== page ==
Babe Adams

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Charles Benjamin Adams

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Biographical Information[edit]


"I cannot explain my lasting much longer than many other pitchers on any other theory than this: I always take things easy, and I never worry. I discovered many years ago that when I exerted myself I was not so effective, for the mere effort of trying to be uncommonly good distracted my mind from the simple task of pitching." - Babe Adams, on Babe Adams Day, June 30, 1923 (quote from The Bill James Historical Abstract)

Known for his great control, Babe Adams remains among the top pitchers in Pittsburgh Pirates history nearly 100 years after his last pitch.

After cups of coffee with the St. Louis Cardinals in 1906 and the Pirates in 1907, Adams went 22-12 for the Louisville Colonels in 1908. He joined the Pittsburgh staff the next year and posted a 12-3 record with a 1.11 ERA while splitting time between the rotation and the bullpen as the Pirates won the pennant. As the World Series began, ace hurler Howie Camnitz fell ill, and manager Fred Clarke started Adams in his place in Game 1 to face the Detroit Tigers. The rookie responded by throwing a six-hit complete game victory and followed that up with complete game wins in Games 5 and 7 as the Pirates won their first championship. It would be 104 years until Pirates rookies grabbed three more postseason wins, two by Tim Wakefield in 1992 and one by Gerrit Cole in 2013; on the other hand, no Pirates rookie lost in the postseason until Cole fell in 2013.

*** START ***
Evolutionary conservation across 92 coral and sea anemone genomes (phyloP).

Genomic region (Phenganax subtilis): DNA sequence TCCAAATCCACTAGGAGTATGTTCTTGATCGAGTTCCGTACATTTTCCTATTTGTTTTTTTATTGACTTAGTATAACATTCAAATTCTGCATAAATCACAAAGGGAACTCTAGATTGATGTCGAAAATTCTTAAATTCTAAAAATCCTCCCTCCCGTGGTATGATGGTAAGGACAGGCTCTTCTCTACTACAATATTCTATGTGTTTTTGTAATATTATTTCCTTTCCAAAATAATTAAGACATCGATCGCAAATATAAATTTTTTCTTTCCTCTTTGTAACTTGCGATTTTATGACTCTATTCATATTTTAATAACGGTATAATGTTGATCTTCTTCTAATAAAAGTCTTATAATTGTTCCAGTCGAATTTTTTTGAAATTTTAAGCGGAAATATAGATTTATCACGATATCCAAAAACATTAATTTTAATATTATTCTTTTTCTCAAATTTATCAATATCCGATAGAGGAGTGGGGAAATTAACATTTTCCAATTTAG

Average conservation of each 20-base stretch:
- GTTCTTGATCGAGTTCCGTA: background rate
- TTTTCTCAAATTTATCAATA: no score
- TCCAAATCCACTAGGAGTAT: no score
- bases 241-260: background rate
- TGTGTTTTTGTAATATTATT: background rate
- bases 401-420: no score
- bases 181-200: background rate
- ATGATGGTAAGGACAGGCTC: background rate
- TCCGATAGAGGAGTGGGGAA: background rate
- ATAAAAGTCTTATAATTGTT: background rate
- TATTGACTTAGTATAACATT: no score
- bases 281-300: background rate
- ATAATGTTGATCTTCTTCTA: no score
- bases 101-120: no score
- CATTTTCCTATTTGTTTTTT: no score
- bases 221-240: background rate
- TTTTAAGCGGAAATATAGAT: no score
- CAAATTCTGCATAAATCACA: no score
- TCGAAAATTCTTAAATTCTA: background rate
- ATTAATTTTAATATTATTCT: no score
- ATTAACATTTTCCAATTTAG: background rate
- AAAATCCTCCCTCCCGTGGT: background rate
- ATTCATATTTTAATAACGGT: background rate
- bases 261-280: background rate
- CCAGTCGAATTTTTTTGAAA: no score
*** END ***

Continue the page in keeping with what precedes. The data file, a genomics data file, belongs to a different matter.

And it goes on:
Adams soon established himself as one of the National League's top twirlers. In 1910, Babe became a full-time starter in finishing 18-9, 2.24 over 34 games. He was 22-12, 2.33 with six shutouts in 40 games in 1911, then 11-8, 2.91 in an abbreviated 1912 season. On May 4, 1913, Adams did it all, belting an RBI triple while limiting the Cincinnati Reds to two hits and a walk in a 1-0 shutout. It was his final 20 win season, a 21-10, 2.15 mark in a season he established personal bests in innings pitched (313 2/3) and strikeouts (144). On July 14, 1914, he threw a 21-inning game without allowing a walk but still lost to Rube Marquard and the New York Giants. After two 40 game seasons, his ERA ballooned to 5.72 in 1916, consequences of a sore shoulder and headed back to the minors.

Farmed out to the team with two names (St. Joseph/Hutchinson) in the Western League, it took a 20 win season there and a 14-3, 1.67 start with the Kansas City Blues to make it back. He returned to the Pirates in 1918 and won 17 games in both 1919 and 1920. In the latter season, he allowed just 18 walks in 263 innings and led the NL with 8 shutouts. Adams hung around for parts of each of the next six seasons, unable to put together the kind of numbers he saw in his heyday. His big league career ended ignominiously in August 1926, when he was released by the Bucs after joining a group of players in requesting that team vice president (and future Hall of Famer) Fred Clarke not be allowed to sit on the bench during games. Clarke was a vocal critic of manager Bill McKechnie and doing a lot of undermining of his work.

Adams ended his career at 194-140, 2.76 over nineteen seasons with an average of just 1.29 bases on balls per nine innings pitched. He later was a writer, covering local sports and also serving as a foreign correspondent during World War II. He died of throat cancer at the age of 86.

Notable Achievements[edit]

  • NL Winning Percentage Leader (1921)
  • NL Shutouts Leader (1920)
  • 15 Wins Seasons: 5 (1910, 1911, 1913, 1919 & 1920)
  • 20 Wins Seasons: 2 (1911 & 1913)
  • 200 Innings Pitched Seasons: 7 (1910, 1911, 1913-1915, 1919 & 1920)
  • 300 Innings Pitched Seasons: 1 (1913)
  • Won two World Series with the Pittsburgh Pirates (1909 & 1925)

Year-by-Year Managerial Record[edit]

Year Team League Record Finish Organization Playoffs Notes
1917 St. Joseph Drummers/Hutchinson Wheatshockers Western League 6th Lost League Finals replaced Wid Conroy
1927 Johnstown Johnnies Middle Atlantic League -- -- replaced by Chief Bender

Related Sites[edit]